Teaching with AI

Tools like ChatGPT,  DALL•E 2 and Elicit can write essays, answer multiple choice and free response questions, create literature reviews and images, and write/decode programs. The wide range of AI capabilities may soon impact all undergraduate and graduate programs across all disciplines. As these capabilities grow, we will see more sophisticated and widespread use. There are several approaches to instructional design and assessment that may help mitigate undesirable outcomes and create opportunities for deeper learning.  

Changing how you assess student understanding while maintaining expectations for student outcomes can be difficult and time-consuming. The ideas below may not fit your teaching style or feel like the right fit for your discipline. If you would like support creating something that works for you, contact a member of the CAT team, visit our virtual office hours or schedule a consultation 

[Image Source: Human-Like Robot] From MISTI: MIT Global Experiences, Impact: Artificial Intelligence. (https://misti.mit.edu/misti-impact/impact-artificial-intelligence). Copyright [2023].

Instructional and Assessment Design Strategies:

  • Create prompts that refer to in-class/out-of-class experiences.

    Examples include asking students to respond to or expand on an in-class discussion/debate with references to specific comments; asking students to visit local sites such as Shark Valley  or other local sites rich in vegetation and describe and assess the invasive species situation; or have students attend a live performance, describe and reflect on their experiences, and analyze a portion of it using the dramatic/musical/artistic techniques learned in class. 

  • Require students to use and cite textual evidence from specific readings for essays and papers.

    The more required citations, the more challenging it is for ChatGPT. Also, asking students to use textual evidence to build their academic arguments is a skill we want them to develop. Note, longer essays and papers requiring a relatively high number of citations will make it easier to identify questionable submissions as the AI will likely cite things that novice learners would be unlikely to use.  

  • Ask students to compare seminal works or findings to current publications.

    ChatGPT does not pull any citations after 2021. This also allows you to ask students to consider how current knowledge is the result of foundational work. 

  • Ask students to respond to a prompt from a specific point of view.

    For example, ask students to respond to questions from the perspective of someone living in Miami, as an FIU student, or from the culture of their family of origin. Have them reflect on how their lived experience impacts their understanding of the topic.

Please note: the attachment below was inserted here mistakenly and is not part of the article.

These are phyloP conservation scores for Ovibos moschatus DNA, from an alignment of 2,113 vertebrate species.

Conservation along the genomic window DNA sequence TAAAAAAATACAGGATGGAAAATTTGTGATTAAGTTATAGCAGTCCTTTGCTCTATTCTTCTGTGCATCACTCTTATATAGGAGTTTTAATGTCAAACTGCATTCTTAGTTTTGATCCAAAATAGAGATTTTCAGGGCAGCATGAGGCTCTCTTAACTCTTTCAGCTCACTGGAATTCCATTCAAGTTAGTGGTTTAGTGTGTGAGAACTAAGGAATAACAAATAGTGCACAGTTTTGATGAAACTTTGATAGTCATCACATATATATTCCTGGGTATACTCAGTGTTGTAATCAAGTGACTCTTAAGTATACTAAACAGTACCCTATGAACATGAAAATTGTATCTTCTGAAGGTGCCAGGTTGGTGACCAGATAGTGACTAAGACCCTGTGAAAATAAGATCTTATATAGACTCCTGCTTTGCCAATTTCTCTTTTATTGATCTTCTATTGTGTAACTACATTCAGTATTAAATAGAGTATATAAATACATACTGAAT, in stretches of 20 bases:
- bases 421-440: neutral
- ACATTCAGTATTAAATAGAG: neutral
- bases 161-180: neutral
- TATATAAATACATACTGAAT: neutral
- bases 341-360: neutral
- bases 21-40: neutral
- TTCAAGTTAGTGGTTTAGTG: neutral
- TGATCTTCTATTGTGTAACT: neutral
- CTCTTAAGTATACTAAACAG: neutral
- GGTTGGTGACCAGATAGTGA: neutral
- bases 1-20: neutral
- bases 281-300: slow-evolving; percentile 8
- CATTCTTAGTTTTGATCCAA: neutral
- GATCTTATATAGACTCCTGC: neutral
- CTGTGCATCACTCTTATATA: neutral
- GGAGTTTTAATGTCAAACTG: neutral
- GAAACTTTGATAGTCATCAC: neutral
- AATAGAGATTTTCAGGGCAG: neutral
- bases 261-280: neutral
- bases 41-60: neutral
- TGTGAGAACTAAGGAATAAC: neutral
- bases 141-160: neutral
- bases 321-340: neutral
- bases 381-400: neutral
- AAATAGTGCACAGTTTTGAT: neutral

• Break larger, higher-stakes assignments into smaller chunks.

    When the overall grade in a course relies on only a few high-stakes assignments, students are more likely to panic and,in some cases, turn to inappropriate behaviors. This phenomenon is outlined in James Lang’s Cheating Lessons. Doing this also provides the opportunity for the faculty to gauge overall class understanding earlier and redirect if needed. 

  • Have students complete at least some work in class.

    Several teaching structures (e.g., flipped classrooms, hybrid, active learning) require students to do work in the classroom. It allows students access to the expert (the faculty) when they are struggling with the content. There are many ways to reduce the grading load for larger classes such as group quizzes, personal response devices, and shorter writing assignments. CAT can help you figure out what might work for you or connect you with other faculty at FIU that are using some of these techniques. 

  • Have students submit a hand-written, extemporaneous short essay at the start of the semester.

    Having an example of their natural writing style may be helpful as a comparison later in the semester. Students with work that appears to be drastically different from what you have on record may indicate a closer examination or conversation is warranted.   

  • Use the AI responses to writing prompts as part of the class.

    Incorporating the AI responses into your assignments can help students recognize the limitations of these products and can help students develop critical skills. You may consider providing students with an AI response to a prompt and ask them to critique it for correctness, style, or substance. For shorter written work, ask students to compare their work to responses from the AI (Hint: plan to have the AI responses prior to class as AI servers can be down or at capacity without warning). 

  • Consider alternative assessments.